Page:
Seasickness pathogenesis and the otolithic organs: Vestibular evoked myogenic potentials study - Preliminary results

Dror Tal, Peter Gilbey, Ronen Bar, Avi Shupak

Research output: Contribution to journalArticlepeer-review


Background: Seasickness is thought to result from conflicting inputs from the vestibular, visual and somatosensory systems. The otolithic organs, which are responsible for the sensation of linear acceleration and tilt, are important in the pathogenesis of seasickness. The vestibular evoked myogenic potentials test is an objective evaluation of saccular function. Objective: To examine whether saccular function is related to the pathogenesis of seasickness. Methods: VEMP was performed in 10 subjects susceptible to seasickness and in 14 non-susceptible subjects. Results: Bilateral VEMP responses were obtained in 7 (50%) of the non-susceptible subjects and 1 (10%) of the susceptible subjects. No differences were found between the groups in P13 and N23 wave latencies, amplitudes, N13-1323 inter-peak latencies, and peak-to-peak asymmetry ratios. More subjects in the susceptible group had asymmetry ratios > 35%. Conclusions: The attenuated saccular response might be explained in the context of the neural-mismatch theory and/or the subjective vertical theory, as reflecting an adaptation effort to sea conditions. A larger study is necessary to determine whether a statistically significant difference in VEMP responses exisl between seasickness-susceptible and non-susceptible subjects.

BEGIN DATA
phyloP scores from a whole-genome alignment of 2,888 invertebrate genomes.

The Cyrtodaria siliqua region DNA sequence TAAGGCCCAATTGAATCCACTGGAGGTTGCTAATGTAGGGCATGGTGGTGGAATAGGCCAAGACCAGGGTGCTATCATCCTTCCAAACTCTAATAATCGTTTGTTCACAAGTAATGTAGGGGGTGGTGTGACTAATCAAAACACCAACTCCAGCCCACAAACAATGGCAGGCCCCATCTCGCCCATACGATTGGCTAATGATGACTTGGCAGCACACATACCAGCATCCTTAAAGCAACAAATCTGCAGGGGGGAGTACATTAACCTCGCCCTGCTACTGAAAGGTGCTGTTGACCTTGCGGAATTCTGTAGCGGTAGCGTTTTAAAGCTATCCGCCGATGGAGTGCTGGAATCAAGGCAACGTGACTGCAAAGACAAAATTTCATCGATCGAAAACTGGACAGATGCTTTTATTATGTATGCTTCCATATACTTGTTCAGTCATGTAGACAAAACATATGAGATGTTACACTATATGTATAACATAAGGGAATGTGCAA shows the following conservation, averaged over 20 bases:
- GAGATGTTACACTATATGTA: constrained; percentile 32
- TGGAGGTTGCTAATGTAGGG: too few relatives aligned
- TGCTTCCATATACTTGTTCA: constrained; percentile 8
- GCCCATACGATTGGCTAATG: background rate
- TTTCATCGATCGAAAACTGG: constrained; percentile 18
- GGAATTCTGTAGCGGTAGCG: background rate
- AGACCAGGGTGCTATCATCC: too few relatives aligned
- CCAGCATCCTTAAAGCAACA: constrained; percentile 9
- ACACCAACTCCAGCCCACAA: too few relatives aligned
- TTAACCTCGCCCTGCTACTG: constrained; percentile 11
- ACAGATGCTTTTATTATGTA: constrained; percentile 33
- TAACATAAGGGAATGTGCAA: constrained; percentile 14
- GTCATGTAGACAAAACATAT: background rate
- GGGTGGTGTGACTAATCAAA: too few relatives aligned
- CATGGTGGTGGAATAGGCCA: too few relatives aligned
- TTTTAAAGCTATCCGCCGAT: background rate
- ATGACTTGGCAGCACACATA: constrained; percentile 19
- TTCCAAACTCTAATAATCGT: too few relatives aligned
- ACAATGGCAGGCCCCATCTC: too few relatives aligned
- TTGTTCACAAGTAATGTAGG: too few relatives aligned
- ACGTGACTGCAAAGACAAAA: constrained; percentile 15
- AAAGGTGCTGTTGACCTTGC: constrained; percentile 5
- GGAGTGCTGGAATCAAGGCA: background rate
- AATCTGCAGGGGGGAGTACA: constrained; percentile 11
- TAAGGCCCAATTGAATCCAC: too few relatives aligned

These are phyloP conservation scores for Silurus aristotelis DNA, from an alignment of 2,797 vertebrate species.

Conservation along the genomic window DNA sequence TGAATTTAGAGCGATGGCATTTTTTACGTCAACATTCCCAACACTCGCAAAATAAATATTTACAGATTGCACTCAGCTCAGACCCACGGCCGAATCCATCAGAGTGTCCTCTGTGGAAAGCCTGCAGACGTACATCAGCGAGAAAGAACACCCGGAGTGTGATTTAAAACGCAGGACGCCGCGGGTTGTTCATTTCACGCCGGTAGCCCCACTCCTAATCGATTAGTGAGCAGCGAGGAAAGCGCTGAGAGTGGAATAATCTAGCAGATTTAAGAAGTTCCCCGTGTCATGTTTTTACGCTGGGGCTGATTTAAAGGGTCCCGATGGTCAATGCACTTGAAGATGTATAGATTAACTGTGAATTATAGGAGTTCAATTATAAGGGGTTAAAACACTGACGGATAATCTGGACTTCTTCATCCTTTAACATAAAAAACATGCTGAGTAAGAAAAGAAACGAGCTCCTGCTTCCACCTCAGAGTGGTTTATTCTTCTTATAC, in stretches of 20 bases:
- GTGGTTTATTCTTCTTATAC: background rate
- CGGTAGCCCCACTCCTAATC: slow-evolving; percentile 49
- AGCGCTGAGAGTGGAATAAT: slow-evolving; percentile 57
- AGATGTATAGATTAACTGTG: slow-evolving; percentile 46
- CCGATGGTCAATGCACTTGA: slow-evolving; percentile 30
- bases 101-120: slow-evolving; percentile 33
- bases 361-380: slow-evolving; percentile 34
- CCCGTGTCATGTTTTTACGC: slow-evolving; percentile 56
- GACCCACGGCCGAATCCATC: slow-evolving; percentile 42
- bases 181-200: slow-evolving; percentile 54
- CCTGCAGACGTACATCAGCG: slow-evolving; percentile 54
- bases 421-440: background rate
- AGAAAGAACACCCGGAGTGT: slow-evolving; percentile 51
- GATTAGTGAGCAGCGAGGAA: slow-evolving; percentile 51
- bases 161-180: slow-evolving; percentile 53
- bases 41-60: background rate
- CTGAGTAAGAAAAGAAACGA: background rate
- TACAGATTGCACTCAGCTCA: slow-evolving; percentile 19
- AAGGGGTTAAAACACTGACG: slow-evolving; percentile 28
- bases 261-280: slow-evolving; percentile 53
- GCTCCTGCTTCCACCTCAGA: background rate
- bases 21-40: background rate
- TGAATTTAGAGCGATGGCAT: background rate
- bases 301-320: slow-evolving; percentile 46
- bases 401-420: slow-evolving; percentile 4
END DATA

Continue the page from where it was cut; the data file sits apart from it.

Original languageEnglish
Pages (from-to)641-644
Number of pages4
JournalIsrael Medical Association Journal
Issue number9
StatePublished - Sep 2007
Externally publishedYes


  • Adaptation
  • Motion sickness
  • Saccule
  • Vestibular function test

ASJC Scopus subject areas

  • Medicine (all)


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